Chipman v. Nelson et al

Filing 568

ORDER signed by Magistrate Judge Edmund F. Brennan on 03/30/17 ORDERING that plaintiff's 528 Motion for Reconsideration is DENIED. (Benson, A)

Download PDF
1 2 3 4 5 6 7 8 UNITED STATES DISTRICT COURT 9 FOR THE EASTERN DISTRICT OF CALIFORNIA 10 11 RICKIE L. CHIPMAN, 12 Plaintiff, 13 14 15 16 17 18 19 20 No. 2:11-cv-2770-TLN-EFB PS v. ORDER MARCIA F. NELSON, M.D., ENLOE MEDICAL CENTER, JOSEPH M. MATTHEWS, M.D., GERARD R. VALCARENGHI, M.D., DALE J. WILMS, M.D., DINESH VERMA, M.D., ATTILA KASZA, M.D., JANE STANSELL, DIRK POTTER, JULIE CLARK-MARTIN, BRENDA BOGGSHARGIS, KINDRED HOSPITAL SACRAMENTO, EVA LEW, M.D., MARK AVDOLAVIC, M.D., and DOES 1 through 25, 21 Defendants. 22 On June 15, 2016, the court granted defendant Kindred’s motion to compel plaintiff to 23 24 provide further responses to discovery requests and denied plaintiff’s motions to compel former 25 defendants Dirk Potter and Jane Stansell and non-party Bertha Murrilo’s compliance with 26 subpoenas. ECF No. 522; see ECF Nos. 473, 477, 482. The court also ordered plaintiff to 27 reimburse Potter, Stansell, and Kindred the reasonable expenses incurred in litigating the 28 ///// 1 1 discovery motions. ECF No. 522. Plaintiff now moves for reconsideration of that order.1 ECF 2 No. 525, 528. For the reasons explained below, plaintiff’s motion is denied. 3 Federal Rule of Civil Procedure 60 provides that a court may relieve a party of a final 4 judgment or order for mistake, inadvertence, surprise, or excusable neglect. Fed. R. Civ. P. 60(b) 5 (1). “Reconsideration is appropriate if the district court (1) is presented with newly discovered 6 evidence, (2) committed clear error or the initial decision was manifestly unjust, or (3) if there is 7 an intervening change in controlling law.” School Dist. No. 1J v. AC and S, Inc., 5 F.3d 1255, 8 1263 (9th Cir. 1993). Further, Local Rule 230(j) requires that a motion for reconsideration state 9 “what new or different facts or circumstances are claimed to exist which did not exist or were not 10 shown upon such prior motion, or what other grounds exist for the motion,” and “why the facts or 11 circumstances were not shown at the time of the prior motion.” E.D. Cal. L.R. 230(j)(3)-(4). 12 Plaintiff’s motion for reconsideration merely rehashes many of the arguments already 13 advanced and rejected by the court in resolving the underlying discovery motions. She has not 14 demonstrated that the court’s order awarding reasonable expenses incurred in litigating those 15 motions was clearly erroneous or manifestly unjust. Nor does she identify new or different facts 16 that were not previously shown. 17 The only new argument advanced by plaintiff is that the imposition of sanctions creates a 18 “hardship and burden.” ECF No. 525. She offers only her conclusion and does not identify any 19 particular hardship or burden. Nor does she cite any evidence is support of the conclusion. Id. 20 The conclusory argument is insufficient to demonstrate that the imposed sanctions are unjust, 21 especially given the court’s findings that plaintiff had indefensibly failed to provide responses to 22 Kindred’s discovery requests and that the subpoenas served on Potter and Stansell did not seek 23 any relevant evidence, but rather appeared to be served for the sole purposes of harassing these 24 former defendants. Under these circumstances, the imposition of sanctions was not only 25 appropriate, it was required by the rule. See Fed. R. Civ. P. 37(a)(5)(A) (if a motion to compel is 26 granted, the court must require the party whose conduct necessitated the motion to pay the 27 28 1 This case, in which plaintiff is proceeding in propria persona, was referred to the undersigned under Local Rule 302(c)(21). See 28 U.S.C. § 636(b)(1). 2 1 movant’s reasonable expenses incurred in making the motion); Fed. R. Civ. P. 37(a)(5)(B) (if a 2 motion to compel is denied, the court must require the movant to pay the reasonable expenses 3 incurred in opposing the motion); Fed. R. Civ. P. 45(d) (A party responsible for serving a 4 subpoena must avoid imposing undue burden or expense, and the court “must enforce this duty 5 and impose appropriate sanctions—which may include . . . reasonable attorney’s fees . . . .”). 6 Accordingly, plaintiff has failed to demonstrate any basis for reconsideration of the prior order.2 7 Accordingly, it is hereby ORDERED that plaintiff’s motion for reconsideration (ECF Nos. 8 525, 528) is denied. 9 DATED: March 30, 2017. 10 11 12 13 14 15 16 17 18 19 20 21 22 23 24 25 2 26 27 28 Former defendant Dirk Potter also seeks an additional $680 in fees to compensate him for having to oppose plaintiff’s motion for reconsideration. ECF No. 532 at 5. Despite the motion’s complete lack of merit, the court declines to award further sanctions. However, plaintiff is admonished that further abuses of the discovery process may result in the imposition of additional sanctions. 3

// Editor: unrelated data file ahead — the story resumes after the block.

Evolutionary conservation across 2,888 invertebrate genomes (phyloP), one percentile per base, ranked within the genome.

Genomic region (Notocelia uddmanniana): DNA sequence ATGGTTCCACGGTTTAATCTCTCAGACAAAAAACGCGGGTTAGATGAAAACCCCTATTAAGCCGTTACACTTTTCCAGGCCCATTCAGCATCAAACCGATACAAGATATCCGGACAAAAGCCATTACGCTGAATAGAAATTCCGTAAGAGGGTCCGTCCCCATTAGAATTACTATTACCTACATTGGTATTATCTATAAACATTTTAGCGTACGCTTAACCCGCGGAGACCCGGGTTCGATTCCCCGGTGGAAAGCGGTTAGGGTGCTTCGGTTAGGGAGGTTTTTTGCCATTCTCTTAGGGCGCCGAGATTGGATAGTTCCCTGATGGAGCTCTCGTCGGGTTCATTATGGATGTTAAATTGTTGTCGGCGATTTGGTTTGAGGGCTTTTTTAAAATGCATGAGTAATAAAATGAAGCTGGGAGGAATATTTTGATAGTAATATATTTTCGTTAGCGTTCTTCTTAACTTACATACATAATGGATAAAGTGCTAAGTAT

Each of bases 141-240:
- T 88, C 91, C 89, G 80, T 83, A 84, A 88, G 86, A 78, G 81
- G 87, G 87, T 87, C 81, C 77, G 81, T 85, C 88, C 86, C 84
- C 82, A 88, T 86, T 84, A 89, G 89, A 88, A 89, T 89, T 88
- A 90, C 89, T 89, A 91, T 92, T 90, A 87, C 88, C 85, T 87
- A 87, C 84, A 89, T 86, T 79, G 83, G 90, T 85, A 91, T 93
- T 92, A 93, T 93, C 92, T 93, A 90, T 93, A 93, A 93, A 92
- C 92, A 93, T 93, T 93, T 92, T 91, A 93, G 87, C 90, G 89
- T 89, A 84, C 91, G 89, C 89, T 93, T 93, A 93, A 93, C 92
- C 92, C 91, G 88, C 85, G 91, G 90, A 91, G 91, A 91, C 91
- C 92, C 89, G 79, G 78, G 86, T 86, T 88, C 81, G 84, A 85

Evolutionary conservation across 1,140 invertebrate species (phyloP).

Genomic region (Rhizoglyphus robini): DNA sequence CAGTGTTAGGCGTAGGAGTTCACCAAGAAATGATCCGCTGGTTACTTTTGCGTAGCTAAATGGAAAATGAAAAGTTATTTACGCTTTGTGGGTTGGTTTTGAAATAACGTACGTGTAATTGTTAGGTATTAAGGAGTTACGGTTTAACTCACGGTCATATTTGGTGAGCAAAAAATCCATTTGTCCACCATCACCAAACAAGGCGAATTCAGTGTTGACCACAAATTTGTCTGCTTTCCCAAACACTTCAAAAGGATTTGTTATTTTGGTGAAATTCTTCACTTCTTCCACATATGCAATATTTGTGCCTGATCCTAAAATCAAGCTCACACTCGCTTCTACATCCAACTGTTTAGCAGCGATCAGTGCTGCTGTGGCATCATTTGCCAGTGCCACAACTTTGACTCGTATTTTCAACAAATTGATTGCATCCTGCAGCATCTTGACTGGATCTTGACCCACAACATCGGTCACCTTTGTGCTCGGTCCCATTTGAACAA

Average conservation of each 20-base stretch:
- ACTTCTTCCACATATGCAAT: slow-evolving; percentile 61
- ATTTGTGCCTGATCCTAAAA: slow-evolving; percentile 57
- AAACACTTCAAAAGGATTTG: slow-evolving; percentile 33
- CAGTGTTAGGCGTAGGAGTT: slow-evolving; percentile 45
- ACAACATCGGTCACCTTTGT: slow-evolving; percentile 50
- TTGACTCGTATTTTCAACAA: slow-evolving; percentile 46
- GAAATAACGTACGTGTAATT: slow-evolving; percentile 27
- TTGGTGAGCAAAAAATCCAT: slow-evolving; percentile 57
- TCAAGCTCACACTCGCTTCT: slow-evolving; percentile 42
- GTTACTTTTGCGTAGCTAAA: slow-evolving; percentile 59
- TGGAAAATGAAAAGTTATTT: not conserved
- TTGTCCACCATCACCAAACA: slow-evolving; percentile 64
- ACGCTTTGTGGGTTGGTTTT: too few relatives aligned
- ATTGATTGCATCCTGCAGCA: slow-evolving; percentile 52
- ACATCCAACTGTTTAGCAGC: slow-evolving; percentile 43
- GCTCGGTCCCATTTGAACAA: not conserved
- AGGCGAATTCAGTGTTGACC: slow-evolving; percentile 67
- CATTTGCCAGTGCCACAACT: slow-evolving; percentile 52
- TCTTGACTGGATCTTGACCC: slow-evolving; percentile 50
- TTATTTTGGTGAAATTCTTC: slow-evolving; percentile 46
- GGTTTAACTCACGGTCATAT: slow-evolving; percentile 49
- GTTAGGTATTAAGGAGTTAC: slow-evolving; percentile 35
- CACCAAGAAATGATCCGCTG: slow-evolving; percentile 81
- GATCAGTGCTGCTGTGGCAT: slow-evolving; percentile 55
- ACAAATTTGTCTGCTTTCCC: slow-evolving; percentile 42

Disclaimer: Justia Dockets & Filings provides public litigation records from the federal appellate and district courts. These filings and docket sheets should not be considered findings of fact or liability, nor do they necessarily reflect the view of Justia.


Why Is My Information Online?